Atalla Fayoumi hobbles on crutches across the flat, sunbaked plain near Israel's border fence in the Gaza Strip, gazing toward plumes of smoke rising from a clutch of burning tires in the distance.
The 18-year-old Palestinian's right leg was amputated after Israeli soldiers shot him in April at one of the mass demonstrations held weekly for the past eight months against Israel's long blockade of Gaza. Yet, like other desperate young men in Gaza who feel they have nothing left to lose, he has kept returning to the protests.
The Gaza Strip has been on the front line of confrontations between Palestinians and Israel for generations. But the territory has been brought to its knees over the last decade by three punishing wars with Israel and an air, sea and land blockade.
The 11-year blockade, imposed by Israel and Egypt, is aimed at weakening Hamas, the militant group that seized power in Gaza from the internationally-backed Palestinian Authority in 2007. But its impact is felt by all. Raw sewage flows directly onto once-scenic Mediterranean beaches, tap water is undrinkable, and electricity is available just a few hours a day. Over half the Gaza Strip's 2 million people are unemployed, and most residents cannot leave.
While most Gazans see the protests as the inevitable reaction to Israel's siege, Israel views them as coordinated attacks and says it must defend itself.
Since they began on March 30, Israeli troops have killed more than 170 people and shot nearly 6,000 others. Thousands more have been wounded by tear gas or rubber-coated bullets. On the Israeli side, one soldier was killed by a sniper and six others wounded.
Every Friday, there are more.
When Fayoumi arrived at one of five protest sites along the border just after 2:30 p.m., the area was largely empty. A few days earlier, he swore he would keep participating despite his wounds. But why?
"Because I want to die," he said.
Yes, he hopes the blockade gets lifted so he can leave Gaza to get a new, prosthetic leg. But if that doesn't happen, "what's the point of living?"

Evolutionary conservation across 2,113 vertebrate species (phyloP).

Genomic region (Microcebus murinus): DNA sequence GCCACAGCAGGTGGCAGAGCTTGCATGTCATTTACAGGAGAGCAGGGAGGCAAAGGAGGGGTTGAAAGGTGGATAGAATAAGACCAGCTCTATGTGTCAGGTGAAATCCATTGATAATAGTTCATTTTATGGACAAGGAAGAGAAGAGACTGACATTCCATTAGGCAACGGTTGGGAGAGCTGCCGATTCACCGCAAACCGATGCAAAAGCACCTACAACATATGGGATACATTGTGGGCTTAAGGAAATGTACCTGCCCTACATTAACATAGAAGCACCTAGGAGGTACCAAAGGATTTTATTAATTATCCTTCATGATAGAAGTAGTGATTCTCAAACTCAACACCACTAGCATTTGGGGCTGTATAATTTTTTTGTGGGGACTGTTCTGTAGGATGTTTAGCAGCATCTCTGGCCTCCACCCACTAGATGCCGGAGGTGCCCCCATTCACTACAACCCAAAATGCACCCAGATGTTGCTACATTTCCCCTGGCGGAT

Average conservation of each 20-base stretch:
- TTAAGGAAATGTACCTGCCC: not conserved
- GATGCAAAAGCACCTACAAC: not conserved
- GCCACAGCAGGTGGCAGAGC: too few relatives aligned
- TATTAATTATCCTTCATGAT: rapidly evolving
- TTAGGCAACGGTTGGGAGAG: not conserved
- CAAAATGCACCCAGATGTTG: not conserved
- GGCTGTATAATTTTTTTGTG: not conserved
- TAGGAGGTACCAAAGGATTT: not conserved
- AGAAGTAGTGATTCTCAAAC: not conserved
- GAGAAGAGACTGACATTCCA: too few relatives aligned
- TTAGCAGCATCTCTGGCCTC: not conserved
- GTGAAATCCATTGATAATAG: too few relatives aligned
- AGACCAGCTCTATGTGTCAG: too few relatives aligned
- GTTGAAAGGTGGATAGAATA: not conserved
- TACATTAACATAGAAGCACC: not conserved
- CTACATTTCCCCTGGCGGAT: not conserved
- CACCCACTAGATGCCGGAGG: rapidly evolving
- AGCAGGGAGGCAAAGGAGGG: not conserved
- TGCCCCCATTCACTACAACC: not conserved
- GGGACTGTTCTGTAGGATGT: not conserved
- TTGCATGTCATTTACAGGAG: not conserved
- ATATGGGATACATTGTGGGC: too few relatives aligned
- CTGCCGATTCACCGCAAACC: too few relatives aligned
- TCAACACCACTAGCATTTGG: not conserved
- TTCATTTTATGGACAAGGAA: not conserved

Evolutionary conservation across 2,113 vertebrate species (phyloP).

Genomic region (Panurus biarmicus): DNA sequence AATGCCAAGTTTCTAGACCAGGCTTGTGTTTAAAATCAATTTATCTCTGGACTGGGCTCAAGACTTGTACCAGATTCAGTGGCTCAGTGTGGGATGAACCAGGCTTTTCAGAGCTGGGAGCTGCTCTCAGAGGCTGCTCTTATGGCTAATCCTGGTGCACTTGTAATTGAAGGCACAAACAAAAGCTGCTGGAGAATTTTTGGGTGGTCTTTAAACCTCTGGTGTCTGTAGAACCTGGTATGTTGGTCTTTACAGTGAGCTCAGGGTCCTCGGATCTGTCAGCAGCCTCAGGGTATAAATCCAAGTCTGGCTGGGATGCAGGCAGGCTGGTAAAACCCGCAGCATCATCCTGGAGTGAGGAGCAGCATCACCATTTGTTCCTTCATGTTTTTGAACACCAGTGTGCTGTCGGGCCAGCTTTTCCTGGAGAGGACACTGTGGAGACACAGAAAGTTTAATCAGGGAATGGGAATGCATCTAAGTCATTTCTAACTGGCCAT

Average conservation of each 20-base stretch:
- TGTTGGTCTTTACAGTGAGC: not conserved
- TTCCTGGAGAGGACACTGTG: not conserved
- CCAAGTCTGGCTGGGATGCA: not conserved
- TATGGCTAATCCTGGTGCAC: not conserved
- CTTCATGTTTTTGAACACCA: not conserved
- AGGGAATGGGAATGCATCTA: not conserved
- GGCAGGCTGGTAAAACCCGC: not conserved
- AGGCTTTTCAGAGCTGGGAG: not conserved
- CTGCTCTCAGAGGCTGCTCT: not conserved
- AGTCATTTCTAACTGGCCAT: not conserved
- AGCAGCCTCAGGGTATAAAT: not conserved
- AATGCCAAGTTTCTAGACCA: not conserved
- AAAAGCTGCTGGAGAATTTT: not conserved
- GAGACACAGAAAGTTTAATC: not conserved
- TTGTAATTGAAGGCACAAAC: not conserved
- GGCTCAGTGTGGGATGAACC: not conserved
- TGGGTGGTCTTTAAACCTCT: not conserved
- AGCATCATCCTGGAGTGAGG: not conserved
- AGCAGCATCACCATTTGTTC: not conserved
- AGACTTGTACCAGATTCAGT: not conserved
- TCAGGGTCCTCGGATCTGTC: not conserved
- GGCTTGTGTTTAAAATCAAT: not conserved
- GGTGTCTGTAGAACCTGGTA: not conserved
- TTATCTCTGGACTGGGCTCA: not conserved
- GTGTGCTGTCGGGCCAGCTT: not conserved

By 5 p.m., at least 13,000 people are gathered along the border, throwing rocks and burning tires. Ambulance sirens begin to howl soon after, signaling the start of the day's violence. At a medical triage tent about a kilometer (half a mile) from the frontier, they bring the wounded: a 22-year-old shot in the left leg, an 18-year-old struck by shrapnel, a 31-year-old shot in the chest.
"Every Friday we wait for the injuries, and every Friday it's always the same," says one of the staff, Dr. Khalil Siam. "They always come."
A few dozen meters (yards) away, five men in checkered, black and white headscarves are performing a traditional folk dance with their arms crossed for a captivated crowd under a massive tent. Behind them, in the distance, the border fence looks like a war zone; the sky is completely black, burning tires are shooting flames into the air, and gunfire is ringing out every few minutes.
At the border, all hell is breaking loose. Protesters are swarming the 12-foot-high fence. One man is hanging from the top, shaking it back and forth. The noise is constant, like a waterfall. Men are blowing whistles. Others are screaming at the top of their lungs.
Most are throwing rocks over the fence, thrusting their fists in the air, taking selfies, waving Palestinian flags. Every time a gunshot rings out, they duck like a school of fish darting in unison. Sometimes a man falls, and within seconds he is surrounded by medics in orange uniforms, who bandage him on the spot and rush him on a stretcher to the ambulances waiting in the rear.
After the sun sets, the crowds dissipate rapidly as two black drones circle overhead. A pair of nearby explosions sends shards of concrete and debris hurling into the air. The Israeli army will say that aircraft and a tank struck two Hamas watchtowers after a soldier was wounded by a pipe bomb.
The last casualty arrives at the medical tent at 7:24 p.m. Siam says his team treated 25 people, mostly for gunshot wounds. Half were shot in the leg.
Almost every Friday protest is followed by at least one funeral on Saturday. This week, there are three, including one for an 11-year-old boy.
On Sunday, Fayoumi is sitting on the small bed in his small room, showing off pictures of himself at Friday's protest.
He is proud that he went. Proud that he stood up for the Palestinian cause. But when asked if having a job would have changed anything, his answer is clear: "I would never have gone."
After his injury, Fayoumi received a payment of $200 from Hamas. It was spent long ago, he says, on medical bills.
Now he has nothing. No work. No hope. And little else to lose.
Next Friday, he says, he will return to the protests again.
Associated Press writer Fares Akram contributed to this report.